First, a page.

The Learning Lunch podcast explores ideas, approaches and social innovations – creating opportunity for non-profit organisations’ teams to discover what others are learning and space to reflect on what these insights might mean for their own strategy and programme implementation.

Imagine a world where every child is loved, nourished, and protected—where they are read to, and encouraged to be curious. In this world, children don’t just learn well, but they thrive, and so does the entire country. Nobel Prize Winner for Economic Sciences, James Heckman said: “Early childhood development is the most powerful investment in human capital that a country can make.”  This is because early childhood development lays the foundation for a lifetime of success. But countries require synergy and accelerated delivery of services to ensure every child’s development needs are met, especially when poverty and inequality are high.

In South Africa, essential services for young children are scattered across various state departments. They lack effective synergy and accelerated delivery. We are not the first country to recognise that collaboration and coordination are hurdles to overcome. In their effort to promote early childhood development and break cycles of poverty, a number of countries have established autonomous agencies specifically designed to manage key functions of early childhood development. Others have integrated ECD service delivery under a single government ministry. There are pros and cons to any approach.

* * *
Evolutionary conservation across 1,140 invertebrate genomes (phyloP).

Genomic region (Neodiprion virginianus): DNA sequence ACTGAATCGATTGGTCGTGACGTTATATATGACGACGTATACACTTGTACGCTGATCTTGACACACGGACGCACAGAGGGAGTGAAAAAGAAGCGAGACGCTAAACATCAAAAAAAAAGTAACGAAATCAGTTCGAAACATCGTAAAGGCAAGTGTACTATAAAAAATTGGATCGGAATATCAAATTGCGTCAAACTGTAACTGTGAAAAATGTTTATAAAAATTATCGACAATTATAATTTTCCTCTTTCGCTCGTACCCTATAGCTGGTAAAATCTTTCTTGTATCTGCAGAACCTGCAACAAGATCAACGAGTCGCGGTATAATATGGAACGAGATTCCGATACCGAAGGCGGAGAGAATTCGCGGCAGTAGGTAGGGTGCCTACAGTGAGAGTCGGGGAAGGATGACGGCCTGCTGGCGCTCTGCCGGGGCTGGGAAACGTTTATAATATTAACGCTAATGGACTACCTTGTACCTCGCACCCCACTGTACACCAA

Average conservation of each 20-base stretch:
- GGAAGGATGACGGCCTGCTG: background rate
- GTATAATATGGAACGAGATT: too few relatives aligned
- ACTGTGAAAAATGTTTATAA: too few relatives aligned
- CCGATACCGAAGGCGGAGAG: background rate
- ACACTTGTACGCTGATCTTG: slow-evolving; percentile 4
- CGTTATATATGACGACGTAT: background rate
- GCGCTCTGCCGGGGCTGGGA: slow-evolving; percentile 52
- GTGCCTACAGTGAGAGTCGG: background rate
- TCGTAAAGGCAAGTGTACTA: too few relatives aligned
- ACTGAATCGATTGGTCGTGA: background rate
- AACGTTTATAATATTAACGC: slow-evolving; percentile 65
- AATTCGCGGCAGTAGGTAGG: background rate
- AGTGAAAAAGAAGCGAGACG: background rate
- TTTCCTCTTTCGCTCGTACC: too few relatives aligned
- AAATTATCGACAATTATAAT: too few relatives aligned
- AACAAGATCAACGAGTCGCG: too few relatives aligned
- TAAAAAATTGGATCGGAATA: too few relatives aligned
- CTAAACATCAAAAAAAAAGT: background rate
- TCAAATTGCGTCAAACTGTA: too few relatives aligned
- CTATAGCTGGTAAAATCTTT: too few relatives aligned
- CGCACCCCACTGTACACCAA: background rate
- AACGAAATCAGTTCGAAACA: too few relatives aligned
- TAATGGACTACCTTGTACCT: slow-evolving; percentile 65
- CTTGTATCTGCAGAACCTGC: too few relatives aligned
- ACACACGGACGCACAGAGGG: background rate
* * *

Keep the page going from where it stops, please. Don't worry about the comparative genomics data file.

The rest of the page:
In this podcast, we ask the question: What are other countries doing to put children first and what can South Africa learn from them? We speak to Kentse Radebe (Innovation Director in the All children on track by Grade 4 portfolio and incoming Deputy CEO) , Senzo Hlophe (Director of Partnerships & Impact) and Shazly Savahl (Department of Psychology at the University of the Western Cape and Board Member of the International Society for Child Indicators).

Kentse Radebe is currently Innovation Director in the All children on track by Grade 4 portfolio and incoming Deputy CEO. She was previously the Project Manager for Systems Innovation at the Bertha Centre and her academic background is in Sociology and Organisational Psychology. She is also a Senior Atlantic Fellow for Health Equity, a Mail & Guardian 2019 Top 200 Young South Africans award recipient; a Public Health Association of South Africa PHILA Emerging Practitioner Award winner; a Fulbright Scholar and an Allan Gray Orbis Foundation Fellow.

Senzo Hlophe is Director of Partnerships and Impact at Ilifa Labantwana. Prior to his current role, Senzo held several positions within the DG Murray Trust, his last being DGMT’s Director of Strategic Operations. Throughout his career he has been engaging with different government departments and role-players. He was also involved in the Early Childhood Development (ECD) employment stimulus programme.

Professor Shazly Savahl is a registered research psychologist and associate professor based at the Centre for Interdisciplinary Studies of Children, Families and Society (University of the Western Cape). He obtained a Masters and a Doctoral degree from the University of the Western Cape, funded through the Vlaamse Interuniversiteit Raad Doctoral Scholarship Programme. His research interests include the study of childhood, children’s subjective well-being, child well-being indicators and social psychology. Currently, he is the principal investigator of the Children’s Worlds International Survey of Children’s Well-Being, and the Multinational Qualitative Study on Children’s Understanding of their Well-Being. He is a founding and current executive member of the South African Positive Psychology Association, a member of the National Children’s Rights Intersectoral Coordinating Committee and an executive board member of the International Society for Child Indicators.